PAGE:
New permitting efficiencies coming to Austin (hopefully)


Staff member
Apr 16, 2023
I guess the plan review process at the Austing planning department is notoriously bad. The mayor - who called it a "mess" - recently ordered an audit of the permitting system by McKinsey & Co, as discussed in this article. They found that it takes a whopping 1,500 steps and a massive amount of time from numerous City staff to get a permit approved under the current system. On average, it's taking more than a year for applicants to make it through the process (!). This is obviously a source of frustration for developers, who are saying that permitting overcomplexities and delays have led to Austin having higher construction costs than comparable cities they do work in.

For right now, plans for change seem mostly conceptual and in the "just talk" phase. The main takeaways I'd say are the "quick wins" the City is saying they're already implementing. These include "a focus on leadership and coordination across the involved city departments and opening a feedback channel for applicants." Sounds pretty good to me, though I checked out the City's website and couldn't immediately see anything about this new special feedback channel of theirs.

To get a sense of where things are going, I've also copied McKinsey's "roadmap" figure below. To me, some of the changes seem more tangible and convincing while others definitely seem more on the "squishier" end of the spectrum. For example, they list "continuous improvement," which is of course always a good thing to say you'll do. We'll just have to see whether they're able to establish a "performance culture" as envisioned by the "scale transformation" phase of their "implementation horizons" as depicted in the figure...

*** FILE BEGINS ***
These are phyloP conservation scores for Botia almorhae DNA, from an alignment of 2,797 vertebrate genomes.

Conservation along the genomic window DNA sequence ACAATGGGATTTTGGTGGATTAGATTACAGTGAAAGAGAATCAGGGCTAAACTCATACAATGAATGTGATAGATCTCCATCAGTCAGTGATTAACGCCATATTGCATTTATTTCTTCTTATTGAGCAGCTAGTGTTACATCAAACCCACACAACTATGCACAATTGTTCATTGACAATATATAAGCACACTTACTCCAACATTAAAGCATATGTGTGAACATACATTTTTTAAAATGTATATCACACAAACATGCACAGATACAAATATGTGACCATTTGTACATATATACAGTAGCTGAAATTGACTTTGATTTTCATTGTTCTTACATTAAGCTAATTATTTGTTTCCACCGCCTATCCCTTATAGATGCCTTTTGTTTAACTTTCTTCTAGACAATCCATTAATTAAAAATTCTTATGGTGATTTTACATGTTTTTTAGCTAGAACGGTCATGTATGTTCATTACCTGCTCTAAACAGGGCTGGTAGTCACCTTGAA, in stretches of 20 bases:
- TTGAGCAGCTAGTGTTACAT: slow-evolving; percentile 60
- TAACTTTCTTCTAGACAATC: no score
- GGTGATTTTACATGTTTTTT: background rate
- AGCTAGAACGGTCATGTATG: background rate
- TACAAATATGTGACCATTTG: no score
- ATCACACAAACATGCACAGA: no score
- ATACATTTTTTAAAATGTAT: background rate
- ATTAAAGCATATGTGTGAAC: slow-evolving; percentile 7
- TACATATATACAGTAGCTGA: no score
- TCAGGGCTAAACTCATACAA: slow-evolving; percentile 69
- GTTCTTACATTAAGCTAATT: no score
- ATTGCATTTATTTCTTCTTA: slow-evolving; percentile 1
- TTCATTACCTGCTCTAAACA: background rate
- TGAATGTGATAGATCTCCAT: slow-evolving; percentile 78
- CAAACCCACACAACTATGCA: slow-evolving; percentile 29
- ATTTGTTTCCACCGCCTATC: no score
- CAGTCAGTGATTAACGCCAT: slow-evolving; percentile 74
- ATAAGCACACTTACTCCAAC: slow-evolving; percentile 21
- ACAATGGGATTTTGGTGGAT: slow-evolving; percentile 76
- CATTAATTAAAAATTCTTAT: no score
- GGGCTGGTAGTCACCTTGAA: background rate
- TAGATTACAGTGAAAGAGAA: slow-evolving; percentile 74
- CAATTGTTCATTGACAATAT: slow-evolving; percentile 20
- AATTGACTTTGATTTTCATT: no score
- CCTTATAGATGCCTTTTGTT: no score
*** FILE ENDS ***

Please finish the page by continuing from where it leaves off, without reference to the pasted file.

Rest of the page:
To be sure, some aspects of this probably won't translate into real change. Nevertheless, you do have to respect the fact that the City is making an effort to shake things up and improve the process. Changing an organizational structure and culture to improve permitting really is an uphill battle and it does seem they're doing all they can. The real test will be seeing whether, five or so years from now, stakeholders still see the process as equally frustrating and costly as it is now. Ultimately, any change in the permit process will need to be felt on the ground.
Austin, Texas, United States
I hope the leaders in the Austin permit offices will hit the ground running and not make all these efforts to look like "just talks". Developers seeking for permits to construct in Austin want to be assured that tangible efforts are being made and those efforts should be reflected on the Permits website as well. Taking a lot of time and resources to get a construction permit can make most developers seek to move to a different location to do their constructions and this is what the permits authorities in Austin should avoid.
One thing that I can tell you is that the permitting process of the whole country needs to be worked on with no exception. There's no country that you're going to be to and you won't see something that's wrong and shouldn't still be in their permitting process but they are still there to frustrate people in one way or another. It's a good thing that Austin have started something to right the flaws in their own permitting process and hopefully we will be seeing good results.